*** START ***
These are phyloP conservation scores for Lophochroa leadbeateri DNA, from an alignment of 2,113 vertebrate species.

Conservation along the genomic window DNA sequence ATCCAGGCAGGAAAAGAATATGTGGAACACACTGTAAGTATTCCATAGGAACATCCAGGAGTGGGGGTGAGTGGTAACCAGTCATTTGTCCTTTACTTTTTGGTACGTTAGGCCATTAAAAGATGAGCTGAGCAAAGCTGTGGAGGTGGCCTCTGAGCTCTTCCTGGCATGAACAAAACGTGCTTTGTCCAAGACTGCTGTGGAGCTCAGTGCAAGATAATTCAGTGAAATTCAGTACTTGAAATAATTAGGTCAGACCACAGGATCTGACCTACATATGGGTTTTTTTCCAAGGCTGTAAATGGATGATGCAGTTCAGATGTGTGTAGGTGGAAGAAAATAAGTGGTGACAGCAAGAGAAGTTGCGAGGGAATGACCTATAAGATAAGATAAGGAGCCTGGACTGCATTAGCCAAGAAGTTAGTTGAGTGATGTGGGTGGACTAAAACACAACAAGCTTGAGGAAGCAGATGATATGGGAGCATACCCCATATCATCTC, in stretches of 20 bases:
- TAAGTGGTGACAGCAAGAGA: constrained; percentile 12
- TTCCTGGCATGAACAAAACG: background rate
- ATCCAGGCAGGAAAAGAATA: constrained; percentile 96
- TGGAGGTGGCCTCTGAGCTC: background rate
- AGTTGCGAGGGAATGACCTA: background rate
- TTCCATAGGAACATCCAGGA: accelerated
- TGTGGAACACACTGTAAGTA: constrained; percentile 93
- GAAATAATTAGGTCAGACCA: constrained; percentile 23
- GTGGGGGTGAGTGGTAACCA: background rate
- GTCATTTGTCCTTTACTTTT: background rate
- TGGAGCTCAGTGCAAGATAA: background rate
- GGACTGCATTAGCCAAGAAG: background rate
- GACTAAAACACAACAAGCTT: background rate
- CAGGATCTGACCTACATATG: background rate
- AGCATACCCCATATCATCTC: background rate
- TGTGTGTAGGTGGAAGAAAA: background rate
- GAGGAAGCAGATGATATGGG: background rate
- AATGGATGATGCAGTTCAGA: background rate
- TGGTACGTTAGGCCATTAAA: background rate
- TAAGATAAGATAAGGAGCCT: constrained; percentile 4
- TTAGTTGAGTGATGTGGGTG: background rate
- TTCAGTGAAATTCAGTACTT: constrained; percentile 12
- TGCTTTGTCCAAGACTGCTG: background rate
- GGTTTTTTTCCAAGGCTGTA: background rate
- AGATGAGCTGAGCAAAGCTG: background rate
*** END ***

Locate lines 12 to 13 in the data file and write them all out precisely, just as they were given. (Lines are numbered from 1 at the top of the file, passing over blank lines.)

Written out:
- GTCATTTGTCCTTTACTTTT: background rate
- TGGAGCTCAGTGCAAGATAA: background rate